Away We Go was to be the first in my "40 Weeks Film Festival." It's one of my favorite films about pregnancy, in part because the pregnancy isn't really the focus. It raises the emotional stakes, but the movie focuses on the protagonists' relationship with each other, rather than on their relationship to being expectant parents.
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I'd just started up Away We Go for the second time, and was getting ready to jot down some notes when Westley interrupted me. I paused the movie, warmed up a cup of soy milk and located a lost toy. When I turned my attention back to the screen, this is what I saw:
Away We Go follows Burt and Verona, a couple three months from the birth of their first child, as they travel around North America trying to decide where to call home. The moment above occurs about eight minutes in, and it tells us nearly everything we need to know about the film we're going to see. Burt and Verona occupy the far left of the frame, kissing, unquestionably a loving couple - but with some tension between them (Verona's arms are crossed, Burt's hands are in his pockets). There's a considerable distance between the couple and the right side of the frame, foreshadowing their impending physical and emotional journey. The framing suggests that they have quite a ways to go before they arrive. Landscape fills most of the frame, placing the characters in the realm of the emotional and the romantic (as in Romanticism). The World is, if not front, certainly center; it is just as much of a presence - if not quite a character - in Away We Go as Burt and Verona.
The film's establishing shots often position the characters in such a way as to emphasize the power of the world around them. Burt and Verona often appear to be searching for their place in the film itself in addition to the world of the film.
However, The World is something of a red herring. In the end, it doesn't matter to this little road-trip movie nearly as much as two-shots and close-ups of the protagonists do. Locations certainly matter, and expository text repeatedly appears to tell the audience where we are - or, rather, where we're going: "Away To Tucson," "Away to Phoenix," and so on. But in each location, the story is really about relationships.
And that is the thing I love most about this film. As Burt and Verona visit friends and relatives, they find something broken in every relationship - abuse, cynicism, self-righteousness, sorrow - but each of the couples featured in the film is a perfect match for each other. Interestingly, Burt and Verona are the only couple we see argue with one another onscreen. Even the most insufferable people seem to have found an equally insufferable partner. The minor characters are, in effect, perfect for each other. (Interestingly, the couples who are never onscreen together - Verona's sister and her boyfriend, Rob, and Burt's brother and his wife, Helena - are, apparently, not good matches at all. Rob and Helena never appear. Verona's sister and Burt's brother point up the protagonists' anxieties about their own perhaps not-so-perfect match.)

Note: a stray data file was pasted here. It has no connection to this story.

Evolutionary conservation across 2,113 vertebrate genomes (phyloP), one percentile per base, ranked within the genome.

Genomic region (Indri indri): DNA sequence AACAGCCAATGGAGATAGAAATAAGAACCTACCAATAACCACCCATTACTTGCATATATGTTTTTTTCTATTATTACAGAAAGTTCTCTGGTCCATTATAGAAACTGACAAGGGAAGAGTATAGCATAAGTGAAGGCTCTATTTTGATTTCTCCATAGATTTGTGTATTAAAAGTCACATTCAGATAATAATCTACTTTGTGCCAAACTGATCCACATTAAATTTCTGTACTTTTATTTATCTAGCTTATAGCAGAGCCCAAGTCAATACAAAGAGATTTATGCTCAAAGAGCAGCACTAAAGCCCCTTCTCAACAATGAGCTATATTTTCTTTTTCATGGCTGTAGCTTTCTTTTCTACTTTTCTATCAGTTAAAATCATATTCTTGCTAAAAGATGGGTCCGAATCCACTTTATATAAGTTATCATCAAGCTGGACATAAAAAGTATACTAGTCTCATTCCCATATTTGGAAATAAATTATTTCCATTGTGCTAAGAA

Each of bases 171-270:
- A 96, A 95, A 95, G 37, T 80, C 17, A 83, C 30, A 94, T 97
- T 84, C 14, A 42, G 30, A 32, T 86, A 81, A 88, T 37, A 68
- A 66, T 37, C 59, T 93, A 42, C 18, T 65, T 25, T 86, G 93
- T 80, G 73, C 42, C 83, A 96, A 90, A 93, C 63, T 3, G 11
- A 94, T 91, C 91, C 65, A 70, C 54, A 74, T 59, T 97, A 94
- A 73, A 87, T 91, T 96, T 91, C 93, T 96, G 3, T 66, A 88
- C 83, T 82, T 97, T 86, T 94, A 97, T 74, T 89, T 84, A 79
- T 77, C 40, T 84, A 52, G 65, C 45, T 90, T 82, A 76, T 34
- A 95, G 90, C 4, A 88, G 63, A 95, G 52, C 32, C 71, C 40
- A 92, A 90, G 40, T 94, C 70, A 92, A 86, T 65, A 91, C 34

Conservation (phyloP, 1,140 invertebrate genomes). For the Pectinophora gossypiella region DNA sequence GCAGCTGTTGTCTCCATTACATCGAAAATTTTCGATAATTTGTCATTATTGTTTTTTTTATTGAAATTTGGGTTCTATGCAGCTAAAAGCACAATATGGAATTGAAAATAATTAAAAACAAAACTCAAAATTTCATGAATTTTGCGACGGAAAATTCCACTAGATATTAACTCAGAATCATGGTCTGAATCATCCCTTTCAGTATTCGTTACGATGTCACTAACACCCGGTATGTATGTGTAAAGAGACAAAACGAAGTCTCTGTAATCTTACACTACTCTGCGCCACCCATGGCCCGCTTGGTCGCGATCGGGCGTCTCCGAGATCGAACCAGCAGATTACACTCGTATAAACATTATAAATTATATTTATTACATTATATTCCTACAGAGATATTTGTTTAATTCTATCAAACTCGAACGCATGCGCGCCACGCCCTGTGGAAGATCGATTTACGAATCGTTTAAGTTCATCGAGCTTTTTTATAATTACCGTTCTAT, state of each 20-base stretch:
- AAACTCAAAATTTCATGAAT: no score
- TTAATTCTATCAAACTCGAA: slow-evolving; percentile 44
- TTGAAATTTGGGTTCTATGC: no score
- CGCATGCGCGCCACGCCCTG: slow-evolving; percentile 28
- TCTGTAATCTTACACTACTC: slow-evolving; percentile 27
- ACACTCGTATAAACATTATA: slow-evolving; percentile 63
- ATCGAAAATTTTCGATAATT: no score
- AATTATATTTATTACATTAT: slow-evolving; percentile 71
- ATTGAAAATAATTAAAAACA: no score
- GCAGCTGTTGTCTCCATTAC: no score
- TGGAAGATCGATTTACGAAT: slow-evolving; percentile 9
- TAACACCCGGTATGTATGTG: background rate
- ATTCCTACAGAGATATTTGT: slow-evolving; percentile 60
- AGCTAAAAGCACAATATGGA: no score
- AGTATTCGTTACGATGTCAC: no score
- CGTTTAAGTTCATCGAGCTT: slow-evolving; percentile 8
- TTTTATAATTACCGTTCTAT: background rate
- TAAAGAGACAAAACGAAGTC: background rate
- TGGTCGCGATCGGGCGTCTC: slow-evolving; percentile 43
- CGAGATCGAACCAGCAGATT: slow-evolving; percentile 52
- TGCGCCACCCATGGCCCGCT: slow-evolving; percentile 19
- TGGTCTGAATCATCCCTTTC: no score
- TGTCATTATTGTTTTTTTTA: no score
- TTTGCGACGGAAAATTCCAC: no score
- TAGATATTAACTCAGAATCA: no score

When I first saw Away We Go, I didn't think much about the event that prompts Burt and Verona to choose a location, but it's a wonderful antidote to the not-so-perfect world (and families) they've encountered. Verona tells a story from her childhood: Her father had an orange tree, of which he was very proud, but which never produced any fruit. One morning, Verona's mother got Verona and her sister up early to hang fruit - oranges, pineapples, melons - in the tree. This becomes a "thing" the girls do from time to time, though after the first instance, they switch to plastic fruit.
This is literally a "family tree," planted by Verona's father and growing on her parents' property. It's not perfect, but it still "bears fruit" and brings the family a lot of joy. We learn that Verona's parents both died when she was in college, and as the film unfolds we see that Verona's greatest anxiety is that she is not good enough to fill the "Good Parent" shoes her own parents wore so well. She worries aloud that she and Burt are "fuck-ups." But the tree story - which is immediately followed by Burt and Verona arriving at and deciding to live in Verona's parents' empty house - proves that it doesn't matter. You can be "broken" and still bear fruit. It's not about being perfect, but about choosing to overcome ones own brokenness.
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Some other fun things about Away We Go:
- The names are genius. "Verona" is, of course, the city of Shakespeare's Romeo and Juliet (the unsurpassed imperfect perfect couple), and Burt's last name, "Farlander" suggests travel.
- Verona is the driving force of the relationship (she puts together their travel itinerary and then explains it to Burt before literally attaching it to him), and is frequently shown behind the wheel of a car. Burt only drives after the tree story is told.
- Burt clearly gets his penchant for malapropism from his father, one of the film's first suggestions that being "a fuck-up" is inherited.
- The production design is phenomenal. Looking at the "stuff" in the background, I think, "These people would absolutely have that!"
- The protagonists have some conversations that Rob and I have totally had. It's kind of embarrassing.
- Burt and Verona have a meal with every couple they visit. This is a great way to contrast the couples as units, by cutting across the table from one two-shot to the other. It also gives weight to the idea that Burt and Verona are trying these various people on as potential friends and chosen family by staging a "family dinner" with them.